Just remember, kids, the NCAA’s official position is that high schoolers shouldn’t be allowed representation in the process of choosing to commit to a college program.
Daily Archives: February 3, 2015
Another one of these recruiting stories:
Three-star South Carolina running back Matt Colburn, his state’s Mr. Football winner who had been committed to Louisville since June, said the Cardinals told him on Monday – two days before national signing day – that he wouldn’t be allowed to sign with the team this week and would have to delay his enrollment to next year instead, which he doesn’t want to do.
Colburn, a 5-foot-8, 185-pound player from Dutch Fork High School, said U of L assistant coach Tony Grantham called him early Monday afternoon to tell him the Cards decided they needed additional defensive backs in their 2015 class to offset the loss of their starting secondary, so they would not be able to accept a letter of intent from him this week.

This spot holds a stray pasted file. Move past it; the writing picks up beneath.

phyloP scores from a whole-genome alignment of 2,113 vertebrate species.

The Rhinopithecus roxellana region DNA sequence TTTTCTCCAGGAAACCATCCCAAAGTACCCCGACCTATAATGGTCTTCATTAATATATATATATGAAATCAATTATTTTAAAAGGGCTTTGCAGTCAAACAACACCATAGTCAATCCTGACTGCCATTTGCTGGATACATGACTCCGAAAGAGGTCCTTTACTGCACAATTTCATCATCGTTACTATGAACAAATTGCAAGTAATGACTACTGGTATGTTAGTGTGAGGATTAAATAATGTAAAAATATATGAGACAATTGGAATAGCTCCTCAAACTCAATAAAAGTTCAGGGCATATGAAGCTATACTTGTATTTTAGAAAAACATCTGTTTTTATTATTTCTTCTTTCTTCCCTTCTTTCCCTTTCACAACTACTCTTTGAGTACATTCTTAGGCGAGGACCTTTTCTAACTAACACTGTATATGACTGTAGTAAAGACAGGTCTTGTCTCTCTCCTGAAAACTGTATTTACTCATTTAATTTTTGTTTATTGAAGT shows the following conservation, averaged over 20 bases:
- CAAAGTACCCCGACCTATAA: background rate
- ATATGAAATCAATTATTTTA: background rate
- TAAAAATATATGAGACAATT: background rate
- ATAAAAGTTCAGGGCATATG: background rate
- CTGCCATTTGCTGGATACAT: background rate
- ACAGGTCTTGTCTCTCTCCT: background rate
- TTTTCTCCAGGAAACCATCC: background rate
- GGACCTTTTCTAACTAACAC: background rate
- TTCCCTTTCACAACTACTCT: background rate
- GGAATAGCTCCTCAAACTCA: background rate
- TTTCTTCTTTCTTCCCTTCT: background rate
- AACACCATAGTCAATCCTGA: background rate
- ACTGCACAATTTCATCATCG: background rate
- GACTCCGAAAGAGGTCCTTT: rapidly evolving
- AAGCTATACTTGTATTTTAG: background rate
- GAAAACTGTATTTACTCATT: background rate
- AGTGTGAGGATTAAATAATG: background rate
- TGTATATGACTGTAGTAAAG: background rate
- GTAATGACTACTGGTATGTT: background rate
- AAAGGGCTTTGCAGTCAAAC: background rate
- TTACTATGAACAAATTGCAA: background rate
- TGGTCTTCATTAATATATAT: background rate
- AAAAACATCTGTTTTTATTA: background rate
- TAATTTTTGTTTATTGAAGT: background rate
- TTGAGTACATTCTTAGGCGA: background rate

“It’s been about eight months now that I’ve been committed, and I feel kind of short-changed because I got this (commitment and recruitment) taken care of even before the season started so I wouldn’t have to worry about this anymore,” he said.
Believe it or not, my point to this post isn’t about Louisville in particular. It’s that I’m kind of amazed at how resigned kids sound about last minute moves like this.
Grantham “sounded sincere,” Colburn said. “It just wasn’t his decision ultimately. They said they tried to work it out any way possible, but it just wouldn’t work with the numbers that they had. They just had to go with their priorities, and their priority was DBs. They’re not taking any running backs as far as I’m concerned.”
One thing about an early signing period – kids like Colburn would learn a lot earlier in the process about whether a school merely sounded sincere or was really sincere with its offer. At least those cut loose in November would have more time to find another place to land.
UPDATE: The kid may be resigned, but his high school coach is pissed off. Big time.